Ty’s parents seem to have their act together, and his little sisters are old enough that he doesn’t have to constantly worry about them anymore. He could even enroll in some college classes if he could find an overnight job that won’t kill him. One where he might be able to study occasionally, or catch a nap. When he sees the advertisement for a night nanny, it sounds perfect. After all, he’s got a soft spot for babies, and raised his sisters himself.

Then there’s the final paragraph of the blurb. The daycare never closes. Isabel’s carer takes a leave of absence. Jonathan also doesn’t have a chance to ask Ty to work extra hours. Ty offers, with Jonathan offering the use of the guestroom, not Ty saying he can use it if it’s available.

When Isabel’s daycare temporarily closes unexpectedly, a desperate Jonathan asks Ty if he can work more hours. Ty says he can–if he can crash in the guest room, too.

Even with all that, it was okay, but then it took a nosedive.

I mentioned Ty’s parents being useless, one of them even being in jail and/or on probation. The mother is on-page a couple of times, but there’s not much said about her or her husband. I know they don’t care about their kids, even when something major happens later in the book. I’m not really sure why they were even mentioned if there’s not any type of backstory for them. All the reader is told is that they’re bad.

There was also a scene where Ty got a loan from somebody in the neighborhood to pay his mother for rent he didn’t owe. That was also a waste of a page or two. Why even mention it? It didn’t add to the story in any way.

Now back to Natalie, Jonathan’s not-even-ex-wife. I honestly don’t know why the author handled the Natalie situation the way she did. Natalie had bolted, leaving her husband and new baby. Like I said above, there were no calls, no messages, no anything. She just left. Then one day she suddenly appears back in Jonathan’s life and all is just dandy. Uh, no. But, wait! Correction. She didn’t just suddenly reappear. She’d been staying right under their noses the entire time, had even somewhat become friends with Ty as he walked Isabel around the neighborhood. Of course, she didn’t give Ty her real name, so there was no way he could’ve known that the person he called Shay was actually the deadbeat mother of Isabel.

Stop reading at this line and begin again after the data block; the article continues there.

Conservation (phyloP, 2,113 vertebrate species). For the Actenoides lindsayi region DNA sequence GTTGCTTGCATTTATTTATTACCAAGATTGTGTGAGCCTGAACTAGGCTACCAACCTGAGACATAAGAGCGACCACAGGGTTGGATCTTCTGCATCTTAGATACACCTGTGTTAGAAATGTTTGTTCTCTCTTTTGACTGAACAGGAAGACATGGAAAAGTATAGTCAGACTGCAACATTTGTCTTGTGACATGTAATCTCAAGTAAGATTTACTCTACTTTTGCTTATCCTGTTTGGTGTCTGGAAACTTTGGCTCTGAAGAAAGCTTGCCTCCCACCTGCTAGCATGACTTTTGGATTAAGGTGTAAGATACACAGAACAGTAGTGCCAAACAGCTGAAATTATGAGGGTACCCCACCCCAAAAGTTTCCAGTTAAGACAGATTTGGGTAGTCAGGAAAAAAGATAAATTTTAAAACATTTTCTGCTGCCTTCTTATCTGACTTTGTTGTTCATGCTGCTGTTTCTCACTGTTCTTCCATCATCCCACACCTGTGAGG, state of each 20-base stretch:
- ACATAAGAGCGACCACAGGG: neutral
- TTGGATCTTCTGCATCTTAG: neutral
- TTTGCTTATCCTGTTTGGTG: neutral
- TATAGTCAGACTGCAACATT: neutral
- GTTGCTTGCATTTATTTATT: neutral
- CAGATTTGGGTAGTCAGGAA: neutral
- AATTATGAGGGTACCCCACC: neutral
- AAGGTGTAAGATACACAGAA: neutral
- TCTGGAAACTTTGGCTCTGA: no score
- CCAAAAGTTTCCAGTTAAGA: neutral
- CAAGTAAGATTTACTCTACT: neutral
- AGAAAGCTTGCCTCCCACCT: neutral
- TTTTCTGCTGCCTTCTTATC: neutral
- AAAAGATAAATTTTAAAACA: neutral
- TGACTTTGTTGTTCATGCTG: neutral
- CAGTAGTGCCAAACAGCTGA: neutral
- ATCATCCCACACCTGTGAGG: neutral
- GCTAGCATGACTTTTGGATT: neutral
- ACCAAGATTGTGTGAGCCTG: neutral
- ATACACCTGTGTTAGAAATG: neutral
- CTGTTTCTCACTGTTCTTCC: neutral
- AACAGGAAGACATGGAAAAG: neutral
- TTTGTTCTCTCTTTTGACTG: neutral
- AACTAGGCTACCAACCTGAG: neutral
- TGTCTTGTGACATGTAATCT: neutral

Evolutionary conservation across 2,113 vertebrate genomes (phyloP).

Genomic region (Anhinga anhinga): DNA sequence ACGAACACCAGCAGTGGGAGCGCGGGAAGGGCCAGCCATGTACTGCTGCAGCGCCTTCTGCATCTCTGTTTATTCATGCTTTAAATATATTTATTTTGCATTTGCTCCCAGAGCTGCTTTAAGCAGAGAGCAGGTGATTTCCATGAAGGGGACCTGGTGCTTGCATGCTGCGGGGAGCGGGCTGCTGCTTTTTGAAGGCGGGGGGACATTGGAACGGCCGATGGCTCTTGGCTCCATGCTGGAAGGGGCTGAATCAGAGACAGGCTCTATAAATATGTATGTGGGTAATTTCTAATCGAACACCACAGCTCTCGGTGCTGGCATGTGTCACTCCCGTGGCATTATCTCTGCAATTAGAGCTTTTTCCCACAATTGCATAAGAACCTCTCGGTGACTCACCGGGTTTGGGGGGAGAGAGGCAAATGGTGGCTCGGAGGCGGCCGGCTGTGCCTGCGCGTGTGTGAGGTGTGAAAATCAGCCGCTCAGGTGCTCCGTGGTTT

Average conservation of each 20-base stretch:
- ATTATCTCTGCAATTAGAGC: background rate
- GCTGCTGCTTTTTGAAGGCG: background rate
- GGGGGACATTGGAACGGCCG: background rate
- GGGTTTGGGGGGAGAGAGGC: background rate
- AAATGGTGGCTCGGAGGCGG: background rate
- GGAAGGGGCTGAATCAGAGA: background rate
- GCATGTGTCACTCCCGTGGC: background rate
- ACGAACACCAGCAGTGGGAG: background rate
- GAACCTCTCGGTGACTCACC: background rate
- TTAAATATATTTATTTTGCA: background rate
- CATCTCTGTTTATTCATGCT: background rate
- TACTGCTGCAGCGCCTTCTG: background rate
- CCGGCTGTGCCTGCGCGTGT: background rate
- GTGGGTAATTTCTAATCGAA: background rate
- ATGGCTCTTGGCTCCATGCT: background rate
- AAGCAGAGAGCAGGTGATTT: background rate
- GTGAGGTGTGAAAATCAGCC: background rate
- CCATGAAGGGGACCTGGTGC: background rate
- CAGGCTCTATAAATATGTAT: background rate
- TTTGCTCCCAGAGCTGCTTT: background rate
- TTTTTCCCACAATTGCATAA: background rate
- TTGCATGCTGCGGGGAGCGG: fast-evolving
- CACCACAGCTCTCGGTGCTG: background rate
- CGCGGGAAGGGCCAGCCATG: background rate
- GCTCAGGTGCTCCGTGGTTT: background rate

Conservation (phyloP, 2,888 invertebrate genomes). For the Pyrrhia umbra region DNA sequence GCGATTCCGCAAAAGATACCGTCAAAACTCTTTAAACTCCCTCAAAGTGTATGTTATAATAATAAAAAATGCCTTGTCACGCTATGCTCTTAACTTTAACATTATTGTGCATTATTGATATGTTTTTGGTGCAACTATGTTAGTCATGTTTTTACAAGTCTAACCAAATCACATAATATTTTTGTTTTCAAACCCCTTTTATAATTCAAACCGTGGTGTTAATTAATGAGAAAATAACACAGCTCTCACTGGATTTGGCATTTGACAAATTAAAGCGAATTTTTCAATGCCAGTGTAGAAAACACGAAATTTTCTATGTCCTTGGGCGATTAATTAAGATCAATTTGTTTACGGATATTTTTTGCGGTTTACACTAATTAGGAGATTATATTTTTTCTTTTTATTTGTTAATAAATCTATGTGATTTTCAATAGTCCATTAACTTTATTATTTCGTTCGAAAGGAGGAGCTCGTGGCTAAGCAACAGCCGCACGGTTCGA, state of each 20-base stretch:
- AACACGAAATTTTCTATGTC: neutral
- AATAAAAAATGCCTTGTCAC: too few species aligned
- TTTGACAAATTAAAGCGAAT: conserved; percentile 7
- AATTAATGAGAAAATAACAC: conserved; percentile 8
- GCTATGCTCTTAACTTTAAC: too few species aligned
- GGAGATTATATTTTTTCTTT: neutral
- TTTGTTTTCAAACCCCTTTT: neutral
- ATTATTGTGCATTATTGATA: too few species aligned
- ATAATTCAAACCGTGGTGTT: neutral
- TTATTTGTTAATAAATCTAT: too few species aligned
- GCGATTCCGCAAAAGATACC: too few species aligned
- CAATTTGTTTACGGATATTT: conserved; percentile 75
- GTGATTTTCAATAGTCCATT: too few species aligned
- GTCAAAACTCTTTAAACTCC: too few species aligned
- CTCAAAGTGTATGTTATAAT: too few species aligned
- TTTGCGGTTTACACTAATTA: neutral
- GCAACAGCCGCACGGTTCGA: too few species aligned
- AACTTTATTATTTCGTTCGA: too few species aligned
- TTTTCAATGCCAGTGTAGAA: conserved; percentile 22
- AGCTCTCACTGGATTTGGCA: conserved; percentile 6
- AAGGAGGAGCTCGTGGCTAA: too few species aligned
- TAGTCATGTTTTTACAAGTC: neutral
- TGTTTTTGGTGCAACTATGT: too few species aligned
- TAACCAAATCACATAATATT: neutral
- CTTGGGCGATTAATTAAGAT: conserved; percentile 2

It doesn’t take much for the reader to figure it out, especially after a scene where ‘Shay’ showed Ty a painting she’d done of Isabel. It’s said early in the book that Natalie was an artist, had even done quite a few art shows, so it took nothing to figure out that Shay was, in fact, Natalie.

Any good thoughts or respect I had for Jonathan flew out the window when Natalie came back into their lives. I swear I said, “What the hell?” out loud a few lines in after Jonathan talked to her. Not only the way he talked to her – like everything’s just fine. I mean, who cares that the woman didn’t even have the decency to tell you she wanted out of the marriage? She’s back and is determined to be part of the baby’s life, and what do you know? Because she throws out a few things about her mental health – that weren’t really explained – all is right in the world? And worse, if she has these problems – and I am in NO WAY saying anything bad about mental health issues – how does he know she’d be okay to take care of Isabel on her own?

The worst part of all that… Ty comes back to Jonathan’s place after being out all night long looking for his sister (Sam) after a fire destroyed the house she lived in with her horrible parents. He immediately sees ‘Shay’ just outside Isabel’s nursery and knows right off that the person he’d kind of become friends with had used him to see the baby she abandoned. Ty throws out some truths to Jonathan. Not one word he said about Natalie was false. Does Jonathan defend him? Agree with him? Of course not. He throws out that he knows Natalie better than Ty ever would ‘because we’ve been married for ten years’ or something like that. I’m not going back into the book to find the exact quote, but it’s what I typed or very close. Yeah, he knew her so well he was totally prepared for her to bolt on him and their child. That was sarcasm, obviously. He forgave her like it was nothing. He didn’t take her back – I need to stress that – but he still forgave her for abandoning him and Isabel, even though she left him without warning and not giving a damn how he handled the baby.